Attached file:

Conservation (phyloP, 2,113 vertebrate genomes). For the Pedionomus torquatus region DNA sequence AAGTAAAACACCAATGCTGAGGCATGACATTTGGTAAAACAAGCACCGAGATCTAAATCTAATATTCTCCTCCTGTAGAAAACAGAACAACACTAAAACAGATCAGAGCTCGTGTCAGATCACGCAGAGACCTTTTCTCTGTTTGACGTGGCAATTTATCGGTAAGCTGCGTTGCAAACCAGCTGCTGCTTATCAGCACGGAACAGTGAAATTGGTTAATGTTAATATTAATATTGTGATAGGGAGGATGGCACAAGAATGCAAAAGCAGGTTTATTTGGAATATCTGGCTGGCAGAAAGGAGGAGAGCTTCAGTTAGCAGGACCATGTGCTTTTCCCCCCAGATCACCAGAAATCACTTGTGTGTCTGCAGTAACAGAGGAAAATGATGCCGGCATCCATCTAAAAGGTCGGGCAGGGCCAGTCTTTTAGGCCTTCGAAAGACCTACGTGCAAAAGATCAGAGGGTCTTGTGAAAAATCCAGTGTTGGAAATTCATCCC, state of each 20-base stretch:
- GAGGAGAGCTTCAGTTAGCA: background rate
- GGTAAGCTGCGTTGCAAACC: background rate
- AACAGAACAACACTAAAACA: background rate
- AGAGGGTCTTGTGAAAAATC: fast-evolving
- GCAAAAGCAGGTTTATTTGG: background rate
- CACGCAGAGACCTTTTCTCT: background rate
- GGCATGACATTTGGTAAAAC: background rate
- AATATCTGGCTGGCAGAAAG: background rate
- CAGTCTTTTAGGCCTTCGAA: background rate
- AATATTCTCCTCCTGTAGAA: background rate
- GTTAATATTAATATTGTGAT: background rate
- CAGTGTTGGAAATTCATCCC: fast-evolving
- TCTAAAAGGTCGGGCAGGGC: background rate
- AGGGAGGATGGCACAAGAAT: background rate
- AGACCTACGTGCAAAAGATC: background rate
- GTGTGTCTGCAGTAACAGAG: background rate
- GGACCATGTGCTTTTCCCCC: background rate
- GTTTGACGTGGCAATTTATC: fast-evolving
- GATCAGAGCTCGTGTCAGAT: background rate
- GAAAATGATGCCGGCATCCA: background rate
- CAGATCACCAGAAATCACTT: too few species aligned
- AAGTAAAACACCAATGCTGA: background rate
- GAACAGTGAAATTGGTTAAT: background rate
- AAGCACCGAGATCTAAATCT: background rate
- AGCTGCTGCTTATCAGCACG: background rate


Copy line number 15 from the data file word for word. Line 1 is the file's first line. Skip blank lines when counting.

- AGGGAGGATGGCACAAGAAT: background rate